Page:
Before the dawn of payroll software, calculating your employees’ wages and tax withholding was a tedious affair. It meant making painstaking manual calculations for every employee — calculations that had to be error-free to avoid issues down the road. Payroll software has streamlined this process, but payroll audits still remain necessary to account for human error. Fortunately, managing payroll and conducting an audit aren’t as stressful as they once were.
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A payroll audit is the process of reviewing your company’s payroll data, documents and processes to ensure everything is correct. During a payroll audit, you verify that you’re paying each employee the correct salary and appropriately managing your company’s payroll withholding. You also check if benefits-related deductions are being properly taken from your staff’s paychecks.
Most payroll audits are initiated internally rather than at the request of the Internal Revenue Service (IRS). However, IRS payroll audits do occur. You may be able to avoid external audits by completing regular ones in-house. That way, if your internal auditor identifies errors, you can correct them before more significant problems occur.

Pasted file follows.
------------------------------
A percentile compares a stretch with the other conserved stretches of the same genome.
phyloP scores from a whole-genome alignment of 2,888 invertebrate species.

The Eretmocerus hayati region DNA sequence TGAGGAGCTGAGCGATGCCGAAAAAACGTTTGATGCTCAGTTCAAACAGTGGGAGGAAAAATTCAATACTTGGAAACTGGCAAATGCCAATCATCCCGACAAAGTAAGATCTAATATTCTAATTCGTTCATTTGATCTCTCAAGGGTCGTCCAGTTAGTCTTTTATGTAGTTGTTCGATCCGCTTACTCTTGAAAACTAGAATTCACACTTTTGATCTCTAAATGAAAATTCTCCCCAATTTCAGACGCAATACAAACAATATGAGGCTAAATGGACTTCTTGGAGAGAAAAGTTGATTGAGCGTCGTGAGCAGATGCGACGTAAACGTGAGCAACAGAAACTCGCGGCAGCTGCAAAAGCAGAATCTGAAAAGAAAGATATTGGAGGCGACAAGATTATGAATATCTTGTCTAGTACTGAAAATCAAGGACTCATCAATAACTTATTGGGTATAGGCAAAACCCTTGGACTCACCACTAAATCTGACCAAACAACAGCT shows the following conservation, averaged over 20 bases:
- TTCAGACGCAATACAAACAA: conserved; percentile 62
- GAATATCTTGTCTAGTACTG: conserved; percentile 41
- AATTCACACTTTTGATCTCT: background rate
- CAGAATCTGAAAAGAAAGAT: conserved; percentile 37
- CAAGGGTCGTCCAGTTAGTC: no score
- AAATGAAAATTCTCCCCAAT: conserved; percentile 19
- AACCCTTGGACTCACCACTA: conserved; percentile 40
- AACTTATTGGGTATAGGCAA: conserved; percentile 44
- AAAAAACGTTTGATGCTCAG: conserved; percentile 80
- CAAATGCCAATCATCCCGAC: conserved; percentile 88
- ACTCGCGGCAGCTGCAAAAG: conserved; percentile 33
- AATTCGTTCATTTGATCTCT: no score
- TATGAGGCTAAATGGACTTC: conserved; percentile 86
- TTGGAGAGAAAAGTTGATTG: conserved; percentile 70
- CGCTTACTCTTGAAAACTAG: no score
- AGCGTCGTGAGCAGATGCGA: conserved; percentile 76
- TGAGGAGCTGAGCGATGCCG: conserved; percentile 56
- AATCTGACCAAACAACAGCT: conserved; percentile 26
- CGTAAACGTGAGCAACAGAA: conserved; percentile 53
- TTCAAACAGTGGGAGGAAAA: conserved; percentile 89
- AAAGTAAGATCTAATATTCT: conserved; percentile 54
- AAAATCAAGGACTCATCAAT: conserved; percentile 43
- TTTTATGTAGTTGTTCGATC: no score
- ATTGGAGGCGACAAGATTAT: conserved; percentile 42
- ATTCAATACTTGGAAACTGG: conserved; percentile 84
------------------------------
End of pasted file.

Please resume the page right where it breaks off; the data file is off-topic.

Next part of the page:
It’s much better to fix payroll mistakes quickly rather than hope they’ll be overlooked — or, worse, attempt to cover up your oversights.
Auditing payroll isn’t a requirement, but most payroll experts highly recommend internal audits. As discussed above, regular internal audits keep you out of trouble with the IRS. They also help keep your employees satisfied, as they ensure your staff members are receiving accurate wages. These are just two of the many reasons why you should conduct payroll audits — see more benefits below.
You should conduct a payroll audit at least once per year. However, there are advantages to auditing your payroll more frequently. Twice a year is good, but quarterly is even better. The sooner you catch errors, the less time and money you’ll spend correcting them.
Payroll audits often seem overwhelming at first, but once you start executing them, you’ll likely see they’re actually straightforward. Here’s how to conduct them.
Look at the complete list of employees on your payroll. Address these questions: Are there any names on there that no longer belong? Is someone missing? Is there a name you don’t recognize?